Multifunctional, self-assembling, anionic peptide-lipid nanocomplexes for targeted siRNA delivery

Aristides Tagalakis, D.H. Lee, A.S. Bienemann, H Zhou, M.M. Munye, L Saraiva, D McCarthy, Z Du, C.A. Vink, R Maeshima, E.A. White, K Gustafsson, S.L. Hart

Research output: Contribution to journalArticle

38 Citations (Scopus)
9 Downloads (Pure)

Abstract

ormulations of cationic liposomes and polymers readily self-assemble by electrostatic interactions with siRNA to form cationic nanoparticles which achieve efficient transfection and silencing in vitro. However, the utility of cationic formulations in vivo is limited due to rapid clearance from the circulation, due to their association with serum proteins, as well as systemic and cellular toxicity. These problems may be overcome with anionic formulations but they provide challenges of self-assembly and transfection efficiency. We have developed anionic, siRNA nanocomplexes utilizing anionic PEGylated liposomes and cationic targeting peptides that overcome these problems. Biophysical measurements indicated that at optimal ratios of components, anionic PEGylated nanocomplexes formed spherical particles and that, unlike cationic nanocomplexes, were resistant to aggregation in the presence of serum, and achieved significant gene silencing although their non-PEGylated anionic counterparts were less efficient. We have evaluated the utility of anionic nanoparticles for the treatment of neuronal diseases by administration to rat brains of siRNA to BACE1, a key enzyme involved in the formation of amyloid plaques. Silencing of BACE1 was achieved in vivo following a single injection of anionic nanoparticles by convection enhanced delivery and specificity of RNA interference verified by 5' RACE-PCR and Western blot analysis of protein.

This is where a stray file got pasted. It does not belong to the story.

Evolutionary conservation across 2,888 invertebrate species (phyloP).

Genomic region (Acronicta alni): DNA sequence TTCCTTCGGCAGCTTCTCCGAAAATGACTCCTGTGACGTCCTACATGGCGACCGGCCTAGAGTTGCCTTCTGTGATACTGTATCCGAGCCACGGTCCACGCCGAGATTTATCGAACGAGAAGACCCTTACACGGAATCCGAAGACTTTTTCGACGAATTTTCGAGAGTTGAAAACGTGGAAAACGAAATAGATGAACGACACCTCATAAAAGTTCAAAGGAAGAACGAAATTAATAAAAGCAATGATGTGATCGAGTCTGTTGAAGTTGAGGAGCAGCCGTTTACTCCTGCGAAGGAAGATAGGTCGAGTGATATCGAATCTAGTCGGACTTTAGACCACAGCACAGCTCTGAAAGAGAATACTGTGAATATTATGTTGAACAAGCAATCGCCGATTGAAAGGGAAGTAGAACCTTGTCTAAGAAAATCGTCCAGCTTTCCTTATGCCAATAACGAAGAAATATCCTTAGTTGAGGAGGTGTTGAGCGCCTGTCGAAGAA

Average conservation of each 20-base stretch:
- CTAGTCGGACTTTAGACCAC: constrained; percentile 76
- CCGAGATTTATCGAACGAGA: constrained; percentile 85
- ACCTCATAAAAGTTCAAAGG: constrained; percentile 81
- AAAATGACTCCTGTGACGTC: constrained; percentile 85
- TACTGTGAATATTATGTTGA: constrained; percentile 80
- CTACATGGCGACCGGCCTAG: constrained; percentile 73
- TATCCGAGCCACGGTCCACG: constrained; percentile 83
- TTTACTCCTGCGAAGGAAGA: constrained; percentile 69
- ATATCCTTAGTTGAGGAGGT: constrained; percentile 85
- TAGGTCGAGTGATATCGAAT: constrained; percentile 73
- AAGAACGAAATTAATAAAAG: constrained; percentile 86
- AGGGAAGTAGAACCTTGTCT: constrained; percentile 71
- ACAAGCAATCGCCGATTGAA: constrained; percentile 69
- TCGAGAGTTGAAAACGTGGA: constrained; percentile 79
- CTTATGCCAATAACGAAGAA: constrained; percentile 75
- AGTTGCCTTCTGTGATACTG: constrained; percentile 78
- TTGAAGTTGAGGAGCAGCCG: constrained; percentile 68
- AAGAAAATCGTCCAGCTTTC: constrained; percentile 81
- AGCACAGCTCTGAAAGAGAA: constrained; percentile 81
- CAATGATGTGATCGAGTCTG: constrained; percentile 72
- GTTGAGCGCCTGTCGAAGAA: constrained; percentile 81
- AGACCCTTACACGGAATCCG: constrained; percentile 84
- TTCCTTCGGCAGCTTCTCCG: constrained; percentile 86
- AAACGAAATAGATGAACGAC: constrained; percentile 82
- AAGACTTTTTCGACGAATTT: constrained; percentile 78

Original languageEnglish
Pages (from-to)8406-8415
Number of pages10
JournalBiomaterials
Volume35
Issue number29
Early online date28 Jun 2014
DOIs
Publication statusPublished - Sep 2014

Fingerprint

Nanoparticles
Lipids
Peptides
Small Interfering RNA
Liposomes
Transfection
Proteins
Convection
Amyloid Plaques
Gene Silencing
RNA Interference
Coulomb interactions
Static Electricity
RNA
Amyloid
Self assembly
Toxicity
Rats
Blood Proteins
Brain

Keywords

  • Anionic liposome
  • Gene silencing
  • Gene therapy
  • Nanoparticle
  • SiRNA
  • Targeted

Cite this